Because how it works is, you know, trading all the underlying securities from the broker perspective is relatively complex. So, they need to put up cash to cover these trades until they settled. Because of a lag between when investors book new positions on a stock and when their cash has actually exchanged for securities. Brokerages, like Robinhood, etc, they have to maintain deposit accounts at these clearing firms that help finalize the trades. So, there’s this firm called DTCC, Depository Trust & Clearing Corp. It operates the main clearing house for your stock trades. They require brokerages to post more margin or more of their own money and riskier times to ensure against potential losses. Just to give you a sense of some of the numbers here, industry-wide collateral requirements for stock trades, rose about 30% from 26 billion to 33.5 billion just on Thursday. So basically, Robinhood was facing a massive margin call. They had to go to existing investors, Sequoia Capital, and Ribbit Capital to do an emergency fundraise in mere hours. They raised a billion dollars because a clearing house asked the company to cover a dramatic increase in deposits for Thursday’s trading. So, they’re lucky to have deep-pocketed investors, Sequoia and Ribbit to step up, put up a billion dollars. So, Robinhood was no longer in solvent and in terms of valuation, we don’t know, but we do know that they’re valued at nearly $12 billion dollars in a fundraising round in August. And in addition, I guess the $1 billion dollars wasn’t enough. They also board about half a billion from their banks this week. So, Mike, a crazy knock-on effect and you know, these meme traders almost killed Robinhood. It’s shocking.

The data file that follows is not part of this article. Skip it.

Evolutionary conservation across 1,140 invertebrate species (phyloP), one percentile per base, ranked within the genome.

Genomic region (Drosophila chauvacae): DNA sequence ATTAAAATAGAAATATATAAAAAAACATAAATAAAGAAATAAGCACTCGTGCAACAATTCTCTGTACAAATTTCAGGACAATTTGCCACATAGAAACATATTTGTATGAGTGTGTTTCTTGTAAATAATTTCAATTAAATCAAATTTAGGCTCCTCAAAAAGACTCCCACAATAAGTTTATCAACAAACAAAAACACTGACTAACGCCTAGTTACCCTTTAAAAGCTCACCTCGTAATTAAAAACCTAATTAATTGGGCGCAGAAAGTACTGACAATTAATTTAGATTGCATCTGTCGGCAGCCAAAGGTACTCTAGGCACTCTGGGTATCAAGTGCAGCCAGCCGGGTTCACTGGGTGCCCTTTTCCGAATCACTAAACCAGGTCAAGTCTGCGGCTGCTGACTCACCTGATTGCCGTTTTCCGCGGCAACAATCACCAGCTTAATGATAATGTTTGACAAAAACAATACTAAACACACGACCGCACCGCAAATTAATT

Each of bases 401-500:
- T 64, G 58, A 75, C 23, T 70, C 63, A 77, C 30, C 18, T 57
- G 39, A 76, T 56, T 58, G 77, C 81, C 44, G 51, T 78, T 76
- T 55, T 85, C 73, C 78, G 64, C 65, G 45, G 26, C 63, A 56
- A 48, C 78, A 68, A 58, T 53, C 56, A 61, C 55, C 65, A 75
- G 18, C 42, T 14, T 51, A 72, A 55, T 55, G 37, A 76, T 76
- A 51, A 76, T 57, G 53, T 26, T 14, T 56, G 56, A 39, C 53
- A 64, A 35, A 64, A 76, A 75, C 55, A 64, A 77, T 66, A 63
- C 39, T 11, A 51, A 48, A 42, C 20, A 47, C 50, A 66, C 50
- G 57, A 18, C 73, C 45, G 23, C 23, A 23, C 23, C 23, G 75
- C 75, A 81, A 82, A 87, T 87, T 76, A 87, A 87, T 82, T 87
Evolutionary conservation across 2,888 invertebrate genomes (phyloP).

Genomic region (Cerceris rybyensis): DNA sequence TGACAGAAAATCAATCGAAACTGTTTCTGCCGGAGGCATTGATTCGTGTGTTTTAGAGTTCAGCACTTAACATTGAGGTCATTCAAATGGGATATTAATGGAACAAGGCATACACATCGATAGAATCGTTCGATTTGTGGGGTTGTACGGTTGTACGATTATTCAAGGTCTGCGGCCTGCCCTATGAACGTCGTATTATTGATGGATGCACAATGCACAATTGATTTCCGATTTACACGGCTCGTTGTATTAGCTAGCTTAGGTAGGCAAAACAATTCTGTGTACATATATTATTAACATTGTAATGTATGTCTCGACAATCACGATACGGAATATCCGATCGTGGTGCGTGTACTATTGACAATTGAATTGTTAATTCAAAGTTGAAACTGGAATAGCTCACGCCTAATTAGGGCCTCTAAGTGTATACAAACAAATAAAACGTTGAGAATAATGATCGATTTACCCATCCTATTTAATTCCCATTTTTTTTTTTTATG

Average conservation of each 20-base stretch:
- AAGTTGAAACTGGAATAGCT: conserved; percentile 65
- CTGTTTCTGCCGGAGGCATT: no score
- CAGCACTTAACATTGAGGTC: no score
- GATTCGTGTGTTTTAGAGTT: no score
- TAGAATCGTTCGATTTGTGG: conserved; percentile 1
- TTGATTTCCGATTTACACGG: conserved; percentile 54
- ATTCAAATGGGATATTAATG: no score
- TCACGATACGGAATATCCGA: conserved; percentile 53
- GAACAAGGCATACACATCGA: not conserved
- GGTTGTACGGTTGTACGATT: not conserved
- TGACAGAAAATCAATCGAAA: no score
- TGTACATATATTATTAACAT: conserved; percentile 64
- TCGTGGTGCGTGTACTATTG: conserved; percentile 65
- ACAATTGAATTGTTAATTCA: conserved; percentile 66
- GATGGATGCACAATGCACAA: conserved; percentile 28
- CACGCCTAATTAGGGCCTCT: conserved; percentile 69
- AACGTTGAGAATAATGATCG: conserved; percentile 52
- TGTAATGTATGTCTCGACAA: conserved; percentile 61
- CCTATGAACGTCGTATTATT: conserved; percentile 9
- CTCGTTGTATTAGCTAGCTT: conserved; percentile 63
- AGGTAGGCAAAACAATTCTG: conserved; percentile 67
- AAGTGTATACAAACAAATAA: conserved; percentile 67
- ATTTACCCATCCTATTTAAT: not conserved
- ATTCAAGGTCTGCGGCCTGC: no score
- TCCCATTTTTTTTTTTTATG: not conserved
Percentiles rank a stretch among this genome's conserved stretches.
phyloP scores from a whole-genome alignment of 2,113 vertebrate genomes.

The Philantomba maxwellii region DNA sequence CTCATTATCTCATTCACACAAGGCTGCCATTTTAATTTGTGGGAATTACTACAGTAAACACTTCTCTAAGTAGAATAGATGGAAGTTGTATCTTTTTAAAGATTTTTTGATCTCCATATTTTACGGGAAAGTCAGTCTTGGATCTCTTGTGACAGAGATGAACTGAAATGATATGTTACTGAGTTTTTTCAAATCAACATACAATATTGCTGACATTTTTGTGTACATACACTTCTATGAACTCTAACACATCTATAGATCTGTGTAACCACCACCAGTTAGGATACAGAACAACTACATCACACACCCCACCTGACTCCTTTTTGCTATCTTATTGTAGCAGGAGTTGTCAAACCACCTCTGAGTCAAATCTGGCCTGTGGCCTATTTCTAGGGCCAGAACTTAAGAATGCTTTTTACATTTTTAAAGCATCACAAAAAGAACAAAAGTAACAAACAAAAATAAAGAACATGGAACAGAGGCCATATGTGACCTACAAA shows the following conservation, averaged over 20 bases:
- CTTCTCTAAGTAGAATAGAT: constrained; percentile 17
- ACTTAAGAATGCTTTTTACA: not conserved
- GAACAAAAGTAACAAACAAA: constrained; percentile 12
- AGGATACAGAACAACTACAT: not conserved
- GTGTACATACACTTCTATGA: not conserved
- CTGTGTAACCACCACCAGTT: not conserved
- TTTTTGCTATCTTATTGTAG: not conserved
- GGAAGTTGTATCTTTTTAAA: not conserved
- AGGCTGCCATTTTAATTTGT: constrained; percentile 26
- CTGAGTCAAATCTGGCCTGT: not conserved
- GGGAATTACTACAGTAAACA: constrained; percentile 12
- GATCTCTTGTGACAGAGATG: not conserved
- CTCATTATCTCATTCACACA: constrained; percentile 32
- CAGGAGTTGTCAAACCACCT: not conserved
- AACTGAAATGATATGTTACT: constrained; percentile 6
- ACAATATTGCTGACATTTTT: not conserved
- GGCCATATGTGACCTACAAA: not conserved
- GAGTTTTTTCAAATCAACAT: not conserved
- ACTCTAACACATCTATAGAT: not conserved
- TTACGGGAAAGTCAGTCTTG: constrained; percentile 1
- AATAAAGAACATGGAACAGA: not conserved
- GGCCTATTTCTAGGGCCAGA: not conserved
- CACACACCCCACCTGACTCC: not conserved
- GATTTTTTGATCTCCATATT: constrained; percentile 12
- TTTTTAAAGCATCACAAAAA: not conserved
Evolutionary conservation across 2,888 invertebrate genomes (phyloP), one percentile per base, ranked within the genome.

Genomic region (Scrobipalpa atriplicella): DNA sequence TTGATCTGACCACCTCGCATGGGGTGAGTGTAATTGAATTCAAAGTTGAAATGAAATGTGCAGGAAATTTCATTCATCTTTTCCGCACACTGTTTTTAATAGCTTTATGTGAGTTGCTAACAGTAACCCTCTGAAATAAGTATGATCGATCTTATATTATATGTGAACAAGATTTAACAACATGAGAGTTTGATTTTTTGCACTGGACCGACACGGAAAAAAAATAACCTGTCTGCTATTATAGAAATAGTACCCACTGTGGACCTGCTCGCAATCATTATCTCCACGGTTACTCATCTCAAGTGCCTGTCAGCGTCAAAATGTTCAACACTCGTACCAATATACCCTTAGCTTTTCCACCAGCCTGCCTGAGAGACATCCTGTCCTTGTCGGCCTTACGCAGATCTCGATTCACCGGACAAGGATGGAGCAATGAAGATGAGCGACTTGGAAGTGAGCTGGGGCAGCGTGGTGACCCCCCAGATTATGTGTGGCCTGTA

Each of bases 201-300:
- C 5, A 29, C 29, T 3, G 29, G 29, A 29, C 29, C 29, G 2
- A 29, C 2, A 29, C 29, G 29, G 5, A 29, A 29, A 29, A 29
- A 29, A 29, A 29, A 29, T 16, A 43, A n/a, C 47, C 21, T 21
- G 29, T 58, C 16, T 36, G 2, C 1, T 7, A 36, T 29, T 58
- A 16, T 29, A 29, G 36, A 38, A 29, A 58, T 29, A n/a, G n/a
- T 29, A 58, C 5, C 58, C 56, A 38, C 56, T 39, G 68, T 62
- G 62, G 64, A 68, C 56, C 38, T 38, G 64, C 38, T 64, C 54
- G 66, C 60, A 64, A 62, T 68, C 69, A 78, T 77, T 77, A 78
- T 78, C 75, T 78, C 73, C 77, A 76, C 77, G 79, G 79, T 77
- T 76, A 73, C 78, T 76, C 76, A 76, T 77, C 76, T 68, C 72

Michael Kesslering: I believe in terms of the structure of the investment into Robinhood, I believe it was structured as a note with the ability to purchase at a discount. Now they didn’t say at a discount to what or whether it was from the previous finance round. 

Julian Klymochko: I think it’s at a future round. 

Michael Kesslering: Yeah, so, you know, like take that for what it’s worth. Like, I mean, that future round is likely to be quite a bit higher because on the whole, all this increased volume and exposure that Robinhood is getting is very good for its valuation. So, this is a short-term kind of band-aid solution that was very much needed, but presuming that they do escape from this like Robinhood. It’s going to be very good for their valuation overall. But yeah, let’s just go a little bit more into the clearing house dynamic and how that works. Like I don’t want to put our listeners to sleep, but just a few other points that as you really gave a good breakdown, Julian. But I mean, really what happens is as volatility increases, Robinhood itself just has to put up more margin. So, more volatility equals more margin requirements. And ultimately that just really gets passed through to their clients. So, if Robinhood can’t meet their own margin requirements at the clearing house, they themselves get a margin call and keep in mind that they’re not getting a ton of notice here. Margin by definition is very short-term. 

Julian Klymochko: Yeah, like the day of. Like when you get a margin call, it’s not good. Especially if you can’t cover it, if you don’t have the cash, you’re like, oh crap.

Michael Kesslering: Yes, and in Robinhood zero as a client of Robinhood, I mean, they don’t have to give you really any warning, same with many of these discount brokerages. They just start closing positions to make their own… 

Julian Klymochko: Liquidating.